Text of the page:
In his 15 years on the Baltimore Circuit bench, Judge Kenneth Lavon Johnson has thrown lawyers into the lockup the moment they speak out of turn; sparred with defendants like a school principal handing out demerits; and commissioned a "runaway" grand jury that prosecutors decried as irresponsible.
Now Johnson, 60, seeks a second term presiding over what has become known as one of Baltimore's more unpredictable courtrooms. When the city's judicial nominating commission for circuit judges meets today to determine whether Johnson is fit to stay on the bench, it will confront him with a number of cases his critics call questionable -- four of which also are being investigated by Maryland's Commission on Judicial Disabilities.
For years, the renomination of a sitting circuit judge was swift and routine. But the nominating commission, spurred by a gubernatorial charge to more actively review the fitness of judicial candidates, turned down city Circuit Judge Elsbeth L. Bothe for reappointment two years ago. While their vote was not public, commissioners said privately that they were troubled by Bothe's habit of interrupting during trials.
Circuit judges are elected in Maryland, so those who are not nominated and appointed by the governor may run against those who are. Bothe chose to retire rather than challenge her colleagues.
If Johnson or John Carroll Byrnes, the other sitting circuit judge up for renomination today, were to run without being appointed in next year's judicial election, what is often a pro forma ratification could become a serious race.
Judge Joseph H. H. Kaplan, the court's administrative judge, would rather not see the veteran judges have to run. With so many new judges joining the city bench, he said he needs experienced jurists to stay.
Of Johnson's problems, Kaplan said: "I think that, generally, he's a good judge. You're talking about over 15 years. Four or five instances where he made a mistake should not be enough to not reappoint him."
But those seeking Johnson's ouster disagree. According to allegations in documents forwarded to members of the nominating commission:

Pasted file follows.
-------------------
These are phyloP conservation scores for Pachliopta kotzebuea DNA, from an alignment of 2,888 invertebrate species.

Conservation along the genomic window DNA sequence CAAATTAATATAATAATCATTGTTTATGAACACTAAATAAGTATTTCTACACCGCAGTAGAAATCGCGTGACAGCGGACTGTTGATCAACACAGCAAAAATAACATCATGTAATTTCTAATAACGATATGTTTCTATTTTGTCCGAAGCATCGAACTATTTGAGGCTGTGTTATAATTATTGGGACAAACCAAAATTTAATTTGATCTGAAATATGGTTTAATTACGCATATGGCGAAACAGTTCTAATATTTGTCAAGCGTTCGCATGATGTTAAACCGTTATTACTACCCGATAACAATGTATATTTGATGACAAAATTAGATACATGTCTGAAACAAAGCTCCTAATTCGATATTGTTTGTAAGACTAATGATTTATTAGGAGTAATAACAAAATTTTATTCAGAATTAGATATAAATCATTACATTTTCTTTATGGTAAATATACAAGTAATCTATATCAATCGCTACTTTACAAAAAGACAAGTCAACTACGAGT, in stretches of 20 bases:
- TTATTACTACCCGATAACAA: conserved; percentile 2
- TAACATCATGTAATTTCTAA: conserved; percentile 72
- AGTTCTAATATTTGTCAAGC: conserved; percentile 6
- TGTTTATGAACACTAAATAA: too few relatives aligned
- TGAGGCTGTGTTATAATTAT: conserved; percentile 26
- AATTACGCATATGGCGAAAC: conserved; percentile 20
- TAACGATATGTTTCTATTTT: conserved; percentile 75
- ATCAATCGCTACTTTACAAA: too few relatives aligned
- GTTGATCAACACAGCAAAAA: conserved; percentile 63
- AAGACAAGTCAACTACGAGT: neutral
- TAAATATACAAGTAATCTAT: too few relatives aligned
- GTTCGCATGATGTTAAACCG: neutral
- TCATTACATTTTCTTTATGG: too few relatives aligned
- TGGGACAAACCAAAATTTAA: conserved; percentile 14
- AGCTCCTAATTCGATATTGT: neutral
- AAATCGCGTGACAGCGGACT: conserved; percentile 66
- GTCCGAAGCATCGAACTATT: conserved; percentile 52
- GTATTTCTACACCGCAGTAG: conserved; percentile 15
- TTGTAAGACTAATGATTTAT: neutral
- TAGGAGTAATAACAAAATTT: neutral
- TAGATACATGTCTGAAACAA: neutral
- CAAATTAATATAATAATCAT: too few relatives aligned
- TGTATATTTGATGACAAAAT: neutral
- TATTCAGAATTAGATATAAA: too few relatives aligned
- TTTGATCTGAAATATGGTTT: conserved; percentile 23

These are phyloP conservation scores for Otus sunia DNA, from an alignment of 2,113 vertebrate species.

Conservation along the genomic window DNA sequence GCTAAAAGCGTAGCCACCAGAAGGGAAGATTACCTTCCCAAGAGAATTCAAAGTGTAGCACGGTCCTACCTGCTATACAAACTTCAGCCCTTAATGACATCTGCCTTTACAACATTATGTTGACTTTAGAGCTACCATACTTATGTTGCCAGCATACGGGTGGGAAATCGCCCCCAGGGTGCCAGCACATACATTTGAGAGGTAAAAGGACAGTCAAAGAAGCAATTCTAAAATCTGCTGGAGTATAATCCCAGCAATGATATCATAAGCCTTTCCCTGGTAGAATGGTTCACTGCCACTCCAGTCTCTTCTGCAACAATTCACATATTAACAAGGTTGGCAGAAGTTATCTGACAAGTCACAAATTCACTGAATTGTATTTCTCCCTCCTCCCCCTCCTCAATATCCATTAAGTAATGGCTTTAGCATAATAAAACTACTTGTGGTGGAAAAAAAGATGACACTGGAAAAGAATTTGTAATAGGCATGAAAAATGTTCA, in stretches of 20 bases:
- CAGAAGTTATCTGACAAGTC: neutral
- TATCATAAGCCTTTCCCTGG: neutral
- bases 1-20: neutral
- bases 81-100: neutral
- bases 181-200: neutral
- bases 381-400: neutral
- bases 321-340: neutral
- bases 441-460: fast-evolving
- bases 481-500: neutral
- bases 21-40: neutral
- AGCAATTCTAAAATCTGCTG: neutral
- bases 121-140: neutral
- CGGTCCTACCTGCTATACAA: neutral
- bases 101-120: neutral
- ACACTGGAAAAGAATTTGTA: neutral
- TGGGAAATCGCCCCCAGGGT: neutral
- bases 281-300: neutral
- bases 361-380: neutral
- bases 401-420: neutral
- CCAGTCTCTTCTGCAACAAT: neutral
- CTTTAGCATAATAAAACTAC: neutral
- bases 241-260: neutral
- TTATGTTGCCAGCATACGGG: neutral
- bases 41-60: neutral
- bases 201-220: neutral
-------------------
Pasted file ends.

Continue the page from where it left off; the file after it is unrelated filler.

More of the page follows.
The judge wrongly sent the father of a man convicted of murder to jail overnight in 1992 for loudly exclaiming, "Oh, no," when the jury issued its verdict.
Johnson lost his judicial demeanor when he engaged a profane defendant in an intemperate, lengthy conversation that ended with 10 contempt citations against the man in 1993. At one point, the judge replied to the defendant's threat to shoot him by saying: "Record should show that if I'd have had a shotgun I need to have shot him, but I don't have it today."
The judge acted improperly when he ordered a Baltimore attorney handcuffed by a sheriff's deputy after the lawyer tried to speak for his client during a probation violation hearing last year.
A Silver Spring man who owed child support said he was wrongly jailed last year by Johnson, whom he alleged "made a joke of my situation."
The nominating commission has been told of at least six other cases in which Johnson is said to have acted improperly. In five of them, Johnson's rulings have been reversed by the Court of Special Appeals.
Johnson declined to be interviewed for this article, noting the renomination process. But in lengthy responses provided to the nominating commission, the judge acknowledged that he erred in some cases. But he wrote -- as did a number of supporters -- that he has acted honorably throughout his career and that the complaints against him are not nearly serious enough to disqualify him.
Outside traditional lines
Johnson's career has flourished outside the traditional lines. As a young man, he protested discrimination at lunch-counter sit-ins in the South and became a civil rights lawyer. In Baltimore, he represented the National Association for the Advancement of Colored People and won discrimination cases against Bethlehem Steel Corp. and the city's police and fire departments.
He won his seat on the court in 1982 without first being appointed, challenging the homogeneity of the bench. In the general election, Johnson outpolled sitting judges and challengers alike.
He often remarks that he is more at home with the alligators and snakes in the woods of his native Mississippi than with people he suspects are against him.
"The governor didn't appoint me," Johnson said from the bench during a confrontation with a lawyer. "The people sent me here."